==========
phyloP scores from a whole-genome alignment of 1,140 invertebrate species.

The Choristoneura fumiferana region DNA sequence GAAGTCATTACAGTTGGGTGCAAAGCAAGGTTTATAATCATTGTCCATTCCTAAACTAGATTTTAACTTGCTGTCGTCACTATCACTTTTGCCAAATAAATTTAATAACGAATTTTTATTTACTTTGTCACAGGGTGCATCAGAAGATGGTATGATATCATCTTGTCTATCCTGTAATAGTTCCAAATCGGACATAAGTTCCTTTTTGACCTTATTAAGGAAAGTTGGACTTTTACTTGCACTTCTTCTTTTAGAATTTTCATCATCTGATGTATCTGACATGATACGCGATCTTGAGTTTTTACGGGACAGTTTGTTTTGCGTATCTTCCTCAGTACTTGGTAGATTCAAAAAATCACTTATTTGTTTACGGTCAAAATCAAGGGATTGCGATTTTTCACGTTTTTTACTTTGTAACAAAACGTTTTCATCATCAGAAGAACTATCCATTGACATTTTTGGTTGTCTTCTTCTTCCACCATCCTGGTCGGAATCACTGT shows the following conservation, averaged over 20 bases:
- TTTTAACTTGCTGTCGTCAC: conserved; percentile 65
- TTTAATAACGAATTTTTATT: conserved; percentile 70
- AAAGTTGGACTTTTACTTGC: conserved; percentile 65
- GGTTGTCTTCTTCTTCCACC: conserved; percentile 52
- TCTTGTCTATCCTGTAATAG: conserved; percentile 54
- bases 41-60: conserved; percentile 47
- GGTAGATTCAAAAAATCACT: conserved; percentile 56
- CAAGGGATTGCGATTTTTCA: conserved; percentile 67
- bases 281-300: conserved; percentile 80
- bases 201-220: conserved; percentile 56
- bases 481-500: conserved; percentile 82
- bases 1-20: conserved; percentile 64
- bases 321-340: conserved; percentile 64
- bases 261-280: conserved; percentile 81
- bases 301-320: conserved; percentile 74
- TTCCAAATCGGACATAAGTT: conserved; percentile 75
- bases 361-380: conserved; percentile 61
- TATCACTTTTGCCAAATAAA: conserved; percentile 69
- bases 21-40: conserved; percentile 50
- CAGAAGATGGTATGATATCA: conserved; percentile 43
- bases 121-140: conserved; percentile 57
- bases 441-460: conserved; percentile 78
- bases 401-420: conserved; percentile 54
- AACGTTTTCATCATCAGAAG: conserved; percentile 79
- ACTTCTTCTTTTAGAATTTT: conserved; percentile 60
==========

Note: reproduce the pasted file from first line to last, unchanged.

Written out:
phyloP scores from a whole-genome alignment of 1,140 invertebrate species.

The Choristoneura fumiferana region DNA sequence GAAGTCATTACAGTTGGGTGCAAAGCAAGGTTTATAATCATTGTCCATTCCTAAACTAGATTTTAACTTGCTGTCGTCACTATCACTTTTGCCAAATAAATTTAATAACGAATTTTTATTTACTTTGTCACAGGGTGCATCAGAAGATGGTATGATATCATCTTGTCTATCCTGTAATAGTTCCAAATCGGACATAAGTTCCTTTTTGACCTTATTAAGGAAAGTTGGACTTTTACTTGCACTTCTTCTTTTAGAATTTTCATCATCTGATGTATCTGACATGATACGCGATCTTGAGTTTTTACGGGACAGTTTGTTTTGCGTATCTTCCTCAGTACTTGGTAGATTCAAAAAATCACTTATTTGTTTACGGTCAAAATCAAGGGATTGCGATTTTTCACGTTTTTTACTTTGTAACAAAACGTTTTCATCATCAGAAGAACTATCCATTGACATTTTTGGTTGTCTTCTTCTTCCACCATCCTGGTCGGAATCACTGT shows the following conservation, averaged over 20 bases:
- TTTTAACTTGCTGTCGTCAC: conserved; percentile 65
- TTTAATAACGAATTTTTATT: conserved; percentile 70
- AAAGTTGGACTTTTACTTGC: conserved; percentile 65
- GGTTGTCTTCTTCTTCCACC: conserved; percentile 52
- TCTTGTCTATCCTGTAATAG: conserved; percentile 54
- bases 41-60: conserved; percentile 47
- GGTAGATTCAAAAAATCACT: conserved; percentile 56
- CAAGGGATTGCGATTTTTCA: conserved; percentile 67
- bases 281-300: conserved; percentile 80
- bases 201-220: conserved; percentile 56
- bases 481-500: conserved; percentile 82
- bases 1-20: conserved; percentile 64
- bases 321-340: conserved; percentile 64
- bases 261-280: conserved; percentile 81
- bases 301-320: conserved; percentile 74
- TTCCAAATCGGACATAAGTT: conserved; percentile 75
- bases 361-380: conserved; percentile 61
- TATCACTTTTGCCAAATAAA: conserved; percentile 69
- bases 21-40: conserved; percentile 50
- CAGAAGATGGTATGATATCA: conserved; percentile 43
- bases 121-140: conserved; percentile 57
- bases 441-460: conserved; percentile 78
- bases 401-420: conserved; percentile 54
- AACGTTTTCATCATCAGAAG: conserved; percentile 79
- ACTTCTTCTTTTAGAATTTT: conserved; percentile 60